10-second review: The issue of grammar and its relationship to writing is still alive. We need to recognize that research has not been able to prove that a knowledge of grammar improves writing.
Title: “Sacred Cows Make the Best Hamburger.” C Van Zalingen. English Journal (March 1998), 12-13. A publication of the National Council of Teachers of English (NCTE).
Quotes: Question to a presenter on writing workshops at a convention: “When do your students learn the difference between a gerund and a participle?”
“…the formal study of grammar, whether transformational or traditional, improved neither writing quality, nor control over surface corrections.” Patrick Hartwell, College English (February 1985), 106.
“Unfortunately, the premise that students need to know all the parts of speech before they can write well continues to pervade the teaching of writing in spite of the mountain of research which clearly contradicts it.”
“They [adherents of grammar] suspect that writing workshop teachers turn their students loose with wild abandon and allow them to write to their ‘hearts’ content without regard to usage, punctuation or spelling because they ‘don’t matter.’ ”
“Furthermore, when we ourselves write, we do not stop mid-sentence and think to ourselves, ‘I’ve just used the prepositional phrase as an adjective,’ so why do we think drumming the difference between a prepositional phrase used as an adjective and one used as an adverb will enhance our students’ writing?”
Summary: After summarizing the different points of view on the teaching of grammar, the author concludes that grammar is best taught functionally, by helping students learn to correct problems in usage, punctuation and sentence structure within the students’ own writing.
Comment: I think English teachers who are supposed to teach students to think fall into the trap of the “either/or” fallacy. Remember the big brouhaha over process vs. product in writing? You need both. The same is true of formal grammar vs. functional grammar—you need both.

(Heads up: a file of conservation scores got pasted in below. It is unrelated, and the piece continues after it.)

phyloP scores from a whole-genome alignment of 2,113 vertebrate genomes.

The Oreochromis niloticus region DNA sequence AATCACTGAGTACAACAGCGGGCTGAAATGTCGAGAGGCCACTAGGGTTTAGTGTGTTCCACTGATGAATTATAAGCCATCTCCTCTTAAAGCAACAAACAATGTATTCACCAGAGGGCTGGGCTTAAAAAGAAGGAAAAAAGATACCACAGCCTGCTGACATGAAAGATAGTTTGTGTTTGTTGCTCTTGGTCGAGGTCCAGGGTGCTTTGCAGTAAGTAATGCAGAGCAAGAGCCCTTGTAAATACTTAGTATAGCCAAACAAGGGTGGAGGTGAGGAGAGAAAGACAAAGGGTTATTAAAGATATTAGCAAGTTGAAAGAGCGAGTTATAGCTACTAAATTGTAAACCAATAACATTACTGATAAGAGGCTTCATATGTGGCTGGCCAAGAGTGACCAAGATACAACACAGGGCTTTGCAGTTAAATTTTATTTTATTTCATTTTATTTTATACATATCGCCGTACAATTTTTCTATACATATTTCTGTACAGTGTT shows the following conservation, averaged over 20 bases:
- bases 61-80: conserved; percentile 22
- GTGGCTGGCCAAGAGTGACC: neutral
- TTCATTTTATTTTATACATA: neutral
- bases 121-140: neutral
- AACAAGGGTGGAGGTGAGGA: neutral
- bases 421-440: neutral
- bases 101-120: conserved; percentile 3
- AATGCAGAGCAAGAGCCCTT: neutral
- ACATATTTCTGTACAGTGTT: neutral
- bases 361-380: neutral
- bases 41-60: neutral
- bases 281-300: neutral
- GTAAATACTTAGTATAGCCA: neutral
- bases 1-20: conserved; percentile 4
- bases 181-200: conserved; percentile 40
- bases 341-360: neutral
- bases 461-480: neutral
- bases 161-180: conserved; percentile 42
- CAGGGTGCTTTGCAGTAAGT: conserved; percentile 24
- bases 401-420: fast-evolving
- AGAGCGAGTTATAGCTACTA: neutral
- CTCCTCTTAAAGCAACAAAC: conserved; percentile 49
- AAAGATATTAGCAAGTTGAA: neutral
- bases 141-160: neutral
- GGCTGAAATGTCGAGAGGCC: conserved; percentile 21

There are times when key concepts like “sentences,” “clauses” and “phrases” can best be taught at one time rather than having to teach it over and over again as each individual student needs it. And, of course, students need to learn to proofread sentence structure, usage, punctuation and spelling in order to polish their writing.
And it’s not grammar vs. writing. You certainly need to teach grammar within the context of writing. However, I do remember that when I was in high school, my English teachers believed that grammar had to be learned first BEFORE they taught writing. As a result, I was never taught to write, went to college and my first composition was returned with the comment, “Where’s your summary paragraph?” I had never heard of a summary paragraph. When my college English teachers mentioned “term papers,” I asked, “What’s a term paper?” I know that is ancient history, but that’s the way it was when I was in high school.
By the way, common sense should tell you that studying grammar will probably not improve writing. Compositions involve quality of content, organization, paragraphs, unity and coherence. Grammar focuses only on the sentence. Judgments of writing focus on the total composition, content, organization, paragraphs primarily—and correctness at the sentence level.
I made up my mind a long time ago on the issue of formal grammar and writing.
1. I do not teach grammar BEFORE teaching writing. I teach grammar and writing at the same time so they can be applied to each other.
2. I always ask and answer the question, “Why?” when I teach grammar. How will the students use what they have learned about grammar in their writing, especially as applied to usage, sentence structure and punctuation. The purpose of grammar, so far as I am concerned, is to polish writing.
3. I teach grammar formally to the class when all the students need to learn the concept as applied to their writing. I teach students to proofread and to use a reference text in order to find answers to their questions about sentence structure, usage and punctuation. RayS.
The purpose of this blog, English Education Archives, is to review articles of contemporary interest from past issues of English education journals.